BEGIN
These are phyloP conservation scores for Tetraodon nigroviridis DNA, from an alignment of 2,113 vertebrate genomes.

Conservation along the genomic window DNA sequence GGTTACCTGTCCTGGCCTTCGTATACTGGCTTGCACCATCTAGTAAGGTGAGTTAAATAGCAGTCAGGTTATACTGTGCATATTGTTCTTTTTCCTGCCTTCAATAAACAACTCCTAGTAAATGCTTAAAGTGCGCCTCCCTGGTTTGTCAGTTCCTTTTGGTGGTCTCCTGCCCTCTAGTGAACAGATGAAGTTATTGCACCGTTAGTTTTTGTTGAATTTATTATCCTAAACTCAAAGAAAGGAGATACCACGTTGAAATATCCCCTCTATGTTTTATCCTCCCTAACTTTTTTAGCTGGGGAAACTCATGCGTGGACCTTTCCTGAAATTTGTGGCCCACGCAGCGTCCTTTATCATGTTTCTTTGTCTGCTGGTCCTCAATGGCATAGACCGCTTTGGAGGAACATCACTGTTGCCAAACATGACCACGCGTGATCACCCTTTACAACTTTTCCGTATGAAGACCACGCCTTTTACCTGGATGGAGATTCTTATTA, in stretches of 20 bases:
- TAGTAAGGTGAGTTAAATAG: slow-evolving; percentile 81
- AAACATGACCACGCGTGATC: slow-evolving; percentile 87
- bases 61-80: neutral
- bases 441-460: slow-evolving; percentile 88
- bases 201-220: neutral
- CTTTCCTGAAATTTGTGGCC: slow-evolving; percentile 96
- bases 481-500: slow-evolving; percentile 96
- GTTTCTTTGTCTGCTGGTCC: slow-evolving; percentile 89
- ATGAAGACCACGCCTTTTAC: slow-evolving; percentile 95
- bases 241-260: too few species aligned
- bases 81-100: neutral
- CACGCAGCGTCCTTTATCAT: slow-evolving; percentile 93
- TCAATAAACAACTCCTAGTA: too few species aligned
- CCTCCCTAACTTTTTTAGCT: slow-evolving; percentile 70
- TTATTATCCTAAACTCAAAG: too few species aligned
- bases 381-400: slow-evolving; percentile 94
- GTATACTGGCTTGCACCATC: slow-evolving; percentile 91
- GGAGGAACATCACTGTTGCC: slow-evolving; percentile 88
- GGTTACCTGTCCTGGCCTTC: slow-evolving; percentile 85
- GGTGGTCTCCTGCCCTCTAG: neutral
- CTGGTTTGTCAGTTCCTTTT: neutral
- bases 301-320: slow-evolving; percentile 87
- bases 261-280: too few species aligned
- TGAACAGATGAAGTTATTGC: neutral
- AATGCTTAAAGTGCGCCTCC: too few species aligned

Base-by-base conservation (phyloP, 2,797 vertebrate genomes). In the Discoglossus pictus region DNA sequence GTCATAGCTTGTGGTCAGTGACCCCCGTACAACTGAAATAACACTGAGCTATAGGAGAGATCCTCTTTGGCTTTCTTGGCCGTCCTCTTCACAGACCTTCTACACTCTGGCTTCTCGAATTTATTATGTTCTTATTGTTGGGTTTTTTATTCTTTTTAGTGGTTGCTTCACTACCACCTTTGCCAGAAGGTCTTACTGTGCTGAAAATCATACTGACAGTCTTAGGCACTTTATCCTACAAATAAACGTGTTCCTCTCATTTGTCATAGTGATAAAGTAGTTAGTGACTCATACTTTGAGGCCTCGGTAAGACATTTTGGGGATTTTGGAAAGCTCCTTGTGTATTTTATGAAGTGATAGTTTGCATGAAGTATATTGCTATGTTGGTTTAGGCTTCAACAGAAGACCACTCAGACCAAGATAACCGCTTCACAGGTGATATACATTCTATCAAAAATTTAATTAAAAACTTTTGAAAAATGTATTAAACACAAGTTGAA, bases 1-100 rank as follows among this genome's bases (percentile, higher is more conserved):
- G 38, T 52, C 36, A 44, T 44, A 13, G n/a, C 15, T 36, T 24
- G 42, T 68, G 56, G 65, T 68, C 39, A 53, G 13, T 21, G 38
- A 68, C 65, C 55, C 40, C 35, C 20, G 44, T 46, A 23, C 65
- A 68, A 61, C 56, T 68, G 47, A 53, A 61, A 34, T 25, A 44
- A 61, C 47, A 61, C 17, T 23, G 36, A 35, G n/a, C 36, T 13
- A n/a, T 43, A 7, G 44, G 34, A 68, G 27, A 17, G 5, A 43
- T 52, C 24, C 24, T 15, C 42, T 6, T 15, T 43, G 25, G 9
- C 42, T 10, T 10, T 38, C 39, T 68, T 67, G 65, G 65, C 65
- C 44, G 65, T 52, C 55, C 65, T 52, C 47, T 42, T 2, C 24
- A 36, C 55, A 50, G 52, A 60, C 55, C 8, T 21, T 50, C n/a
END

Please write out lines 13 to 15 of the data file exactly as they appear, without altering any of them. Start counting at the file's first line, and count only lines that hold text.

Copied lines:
- bases 81-100: neutral
- CACGCAGCGTCCTTTATCAT: slow-evolving; percentile 93
- TCAATAAACAACTCCTAGTA: too few species aligned